Paediatric Acute care Guidelines PMH Emergency Department

This guideline is specific for the assessment and management of clavicle fractures


  • Three quarters of clavicle fractures are midshaft
  • The majority of clavicle fractures are managed with analgesia and a broad arm sling
  • Most clavicle fractures do not require Orthopaedic follow up


  • Clavicle fractures are common in all ages
  • The most common site is the mid shaft (three quarters)
  • Approximately half are greenstick
  • Epiphyseal (Salter-Harris I and II) fractures are very rare


  • The most common mechanism of injury is a fall onto the shoulder
  • In neonates, it may be the result of birth injury – the clavicle is the most common obstetric fracture site


  • Examine for tenderness and swelling along the line of the clavicle
  • Infants may present with reluctance to use an arm without a good history of trauma


  • There is usually a history of a fall onto the shoulder or outstretched arm or a direct blow to the clavicle
  • Consider Non-Accidental Injury (NAI) in young children if there is an inadequate explanation for the fracture. Complete an Injury Proforma form for children < 2 years (A3 folded sheet located in the Doctor’s offices).


  • There is usually tenderness or swelling along the clavicle
  • In the child with multiple injuries, clavicle fractures and upper rib fractures may be associated with injury of the great vessels or brachial plexus. Careful neurovascular examination of the ipsilateral arm should be performed.



  • On the X-Ray request form, write clavicle, rather than shoulder – AP view of clavicle and 15 degree cephalad AP view will be done. See Radiological Requests – Limb X-Rays.
  • A CT scan may be required for medial sternoclavicular dislocation
  • For general description of the types of fractures, see Fractures – Overview


  • The majority of clavicle fractures managed in a broad arm sling will heal uneventfully and without complication
  • Open fractures, tenting or blanching over overlying skin, maximal tenderness over acromioclavicular joint or altered sensation should be discussed urgently with the Orthopaedic Surgical Team

Initial management

  • Analgesia
  • Examine for neurovascular injury (if deficits evident manage immediately) – urgent Orthopaedic Team referral
  • Ice the affected area
  • Consider tetanus and antibiotics for compound fractures


Further management

Middle Third Fractures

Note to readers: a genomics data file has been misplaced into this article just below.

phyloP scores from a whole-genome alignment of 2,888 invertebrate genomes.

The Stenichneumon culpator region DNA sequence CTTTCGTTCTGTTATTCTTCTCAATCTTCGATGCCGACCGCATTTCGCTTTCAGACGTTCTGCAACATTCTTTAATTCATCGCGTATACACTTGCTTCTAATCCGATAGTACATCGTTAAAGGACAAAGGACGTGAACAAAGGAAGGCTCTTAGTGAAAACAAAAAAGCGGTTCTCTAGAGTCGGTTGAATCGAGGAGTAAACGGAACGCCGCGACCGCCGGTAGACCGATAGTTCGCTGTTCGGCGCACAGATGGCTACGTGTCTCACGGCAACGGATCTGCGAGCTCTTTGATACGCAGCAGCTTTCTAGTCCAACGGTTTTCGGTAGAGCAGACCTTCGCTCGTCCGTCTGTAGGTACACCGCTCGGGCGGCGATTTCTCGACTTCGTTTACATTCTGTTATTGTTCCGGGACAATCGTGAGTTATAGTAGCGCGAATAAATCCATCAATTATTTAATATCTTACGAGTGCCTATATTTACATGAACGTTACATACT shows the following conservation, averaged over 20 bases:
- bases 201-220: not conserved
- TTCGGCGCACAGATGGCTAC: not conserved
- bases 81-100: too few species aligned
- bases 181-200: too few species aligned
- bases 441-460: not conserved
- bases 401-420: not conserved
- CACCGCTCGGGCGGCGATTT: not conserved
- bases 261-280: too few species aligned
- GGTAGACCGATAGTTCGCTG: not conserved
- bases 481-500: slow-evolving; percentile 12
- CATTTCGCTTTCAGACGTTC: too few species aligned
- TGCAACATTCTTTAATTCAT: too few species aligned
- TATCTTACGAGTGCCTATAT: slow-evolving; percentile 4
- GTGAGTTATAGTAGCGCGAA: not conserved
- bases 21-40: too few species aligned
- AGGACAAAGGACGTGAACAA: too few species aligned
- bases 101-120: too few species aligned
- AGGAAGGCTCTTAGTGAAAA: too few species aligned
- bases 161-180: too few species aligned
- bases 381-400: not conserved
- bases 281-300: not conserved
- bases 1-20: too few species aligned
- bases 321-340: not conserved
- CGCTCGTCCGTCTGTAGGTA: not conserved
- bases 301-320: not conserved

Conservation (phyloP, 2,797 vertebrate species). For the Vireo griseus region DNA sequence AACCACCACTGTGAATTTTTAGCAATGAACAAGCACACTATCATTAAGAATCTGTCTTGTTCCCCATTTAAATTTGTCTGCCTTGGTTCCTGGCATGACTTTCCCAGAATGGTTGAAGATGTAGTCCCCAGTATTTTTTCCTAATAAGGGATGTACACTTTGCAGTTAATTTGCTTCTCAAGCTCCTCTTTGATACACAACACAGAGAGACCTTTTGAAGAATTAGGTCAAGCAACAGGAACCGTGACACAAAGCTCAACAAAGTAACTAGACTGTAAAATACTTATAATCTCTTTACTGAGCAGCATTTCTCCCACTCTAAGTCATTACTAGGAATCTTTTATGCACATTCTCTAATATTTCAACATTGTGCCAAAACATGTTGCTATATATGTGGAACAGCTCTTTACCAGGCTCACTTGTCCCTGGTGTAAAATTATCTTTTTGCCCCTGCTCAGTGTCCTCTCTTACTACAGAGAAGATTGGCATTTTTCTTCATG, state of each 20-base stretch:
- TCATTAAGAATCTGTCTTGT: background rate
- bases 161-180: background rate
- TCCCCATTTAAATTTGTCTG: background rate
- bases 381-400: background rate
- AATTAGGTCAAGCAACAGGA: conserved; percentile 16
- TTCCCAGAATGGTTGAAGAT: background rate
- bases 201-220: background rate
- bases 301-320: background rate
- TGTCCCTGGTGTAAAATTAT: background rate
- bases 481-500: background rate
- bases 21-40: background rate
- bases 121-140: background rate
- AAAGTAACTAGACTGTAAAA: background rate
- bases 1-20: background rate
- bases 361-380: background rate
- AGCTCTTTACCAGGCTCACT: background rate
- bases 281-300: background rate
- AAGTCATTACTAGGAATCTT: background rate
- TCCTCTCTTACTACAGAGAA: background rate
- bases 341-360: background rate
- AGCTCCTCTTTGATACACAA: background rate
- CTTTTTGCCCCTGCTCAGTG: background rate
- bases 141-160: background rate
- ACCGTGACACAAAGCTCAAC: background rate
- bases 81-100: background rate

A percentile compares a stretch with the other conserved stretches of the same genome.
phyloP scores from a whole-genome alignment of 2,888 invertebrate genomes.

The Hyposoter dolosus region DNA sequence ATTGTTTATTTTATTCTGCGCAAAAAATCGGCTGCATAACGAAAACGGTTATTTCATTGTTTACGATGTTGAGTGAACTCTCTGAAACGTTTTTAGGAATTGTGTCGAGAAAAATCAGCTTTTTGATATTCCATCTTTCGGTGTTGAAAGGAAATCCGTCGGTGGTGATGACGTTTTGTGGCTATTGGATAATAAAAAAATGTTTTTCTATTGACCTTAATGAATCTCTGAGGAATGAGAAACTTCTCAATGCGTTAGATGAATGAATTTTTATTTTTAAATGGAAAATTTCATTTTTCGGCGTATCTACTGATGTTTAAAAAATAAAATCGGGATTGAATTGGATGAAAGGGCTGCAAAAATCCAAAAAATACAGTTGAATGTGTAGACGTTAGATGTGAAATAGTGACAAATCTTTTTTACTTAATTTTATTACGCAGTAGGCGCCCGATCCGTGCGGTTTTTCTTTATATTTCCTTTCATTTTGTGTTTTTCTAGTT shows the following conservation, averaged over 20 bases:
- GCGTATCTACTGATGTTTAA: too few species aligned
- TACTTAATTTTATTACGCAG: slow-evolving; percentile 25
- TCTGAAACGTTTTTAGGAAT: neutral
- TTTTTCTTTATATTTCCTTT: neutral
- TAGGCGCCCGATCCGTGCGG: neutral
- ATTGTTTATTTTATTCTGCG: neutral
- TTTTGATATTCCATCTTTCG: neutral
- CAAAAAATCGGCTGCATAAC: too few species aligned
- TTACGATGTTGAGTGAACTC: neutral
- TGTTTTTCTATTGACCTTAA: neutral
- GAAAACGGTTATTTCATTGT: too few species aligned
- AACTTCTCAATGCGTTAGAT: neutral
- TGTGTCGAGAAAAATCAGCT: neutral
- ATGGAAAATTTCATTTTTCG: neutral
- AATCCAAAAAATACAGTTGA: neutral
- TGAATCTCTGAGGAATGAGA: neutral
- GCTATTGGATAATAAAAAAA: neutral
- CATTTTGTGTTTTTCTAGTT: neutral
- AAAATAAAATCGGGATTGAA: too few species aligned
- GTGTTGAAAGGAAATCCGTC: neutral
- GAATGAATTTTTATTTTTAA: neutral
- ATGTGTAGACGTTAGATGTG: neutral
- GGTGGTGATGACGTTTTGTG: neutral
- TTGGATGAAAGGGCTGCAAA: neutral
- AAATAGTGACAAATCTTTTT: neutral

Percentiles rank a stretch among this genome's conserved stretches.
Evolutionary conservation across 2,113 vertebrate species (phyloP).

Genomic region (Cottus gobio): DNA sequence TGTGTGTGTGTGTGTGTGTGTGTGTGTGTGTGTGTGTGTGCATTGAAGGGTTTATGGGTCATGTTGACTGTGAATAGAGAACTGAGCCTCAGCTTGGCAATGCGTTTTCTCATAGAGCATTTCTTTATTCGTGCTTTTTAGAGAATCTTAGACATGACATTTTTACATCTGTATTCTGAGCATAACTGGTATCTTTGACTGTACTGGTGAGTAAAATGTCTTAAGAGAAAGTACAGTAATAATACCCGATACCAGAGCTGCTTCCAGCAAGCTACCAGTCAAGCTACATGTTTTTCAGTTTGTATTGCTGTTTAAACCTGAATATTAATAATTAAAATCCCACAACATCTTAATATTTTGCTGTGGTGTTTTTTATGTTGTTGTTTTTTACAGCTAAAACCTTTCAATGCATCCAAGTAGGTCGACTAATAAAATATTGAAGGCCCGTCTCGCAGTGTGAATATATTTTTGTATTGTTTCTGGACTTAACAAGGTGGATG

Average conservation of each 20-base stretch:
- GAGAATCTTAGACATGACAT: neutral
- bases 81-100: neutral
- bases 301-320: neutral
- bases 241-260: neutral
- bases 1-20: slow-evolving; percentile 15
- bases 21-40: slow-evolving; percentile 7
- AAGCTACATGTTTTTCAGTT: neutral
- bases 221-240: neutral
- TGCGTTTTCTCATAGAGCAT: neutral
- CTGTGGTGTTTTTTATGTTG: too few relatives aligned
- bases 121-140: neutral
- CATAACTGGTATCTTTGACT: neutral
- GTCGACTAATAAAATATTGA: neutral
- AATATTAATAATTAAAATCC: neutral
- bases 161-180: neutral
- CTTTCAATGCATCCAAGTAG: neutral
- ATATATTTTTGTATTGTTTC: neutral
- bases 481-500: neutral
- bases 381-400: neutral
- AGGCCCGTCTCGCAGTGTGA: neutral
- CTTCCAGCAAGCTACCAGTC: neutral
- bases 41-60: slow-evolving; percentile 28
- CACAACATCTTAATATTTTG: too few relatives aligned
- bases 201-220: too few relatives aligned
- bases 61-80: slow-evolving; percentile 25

• Middle third clavicle fractures rarely need reduction
  • Support in a broad arm sling for 3 weeks and provide adequate analgesia advice
Minimally Displaced Middle Third Fracture
Minimally Displaced Middle Third Clavicle Fracture


Displaced Middle Third Clavicle Fracture
Displaced Middle Third Clavicle Fracture

Fractures Requiring Orthopaedic Referral

  • Medial and lateral third clavicle fractures should be discussed with the Orthopaedic Team and managed on their advice
  • Urgent Orthopaedic referral is required for displaced medial or lateral third fractures, open fractures, compromise of overlying skin or neurovascular compromise
Lateral Third Clavicle Fracture
Lateral Third Clavicle Fracture

Referrals and follow-up

Middle Third Fractures:
  • GP follow up in 1-2 weeks in non or minimially displaced fractures (no repeat X-Ray is required)
  • Orthopaedic Fracture Clinic follow up in 1-2 weeks if significant displacement. See Outpatient Clinics.
Lateral or Medial Third Fractures:
  • Management as per Orthopaedic Team’s advice
  • Orthopaedic Fracture clinic in 1-2 weeks. See Outpatient Clinics.

Health information (for carers)

  • Analgesia
  • Use of sling – child should wear the sling at all times (unless having a shower, bath). Sling should be a broad arm sling, appropriately sized for the child, and worn for 3 weeks.
  • No contact sport for 6 weeks
  • Provide GP letter
  • Advise parents that a bony lump usually develops at the fracture site and will be visible for up to a year
  • Care Following Fractured Clavicle Health Fact Sheet
  • Pain Management Health Fact Sheet



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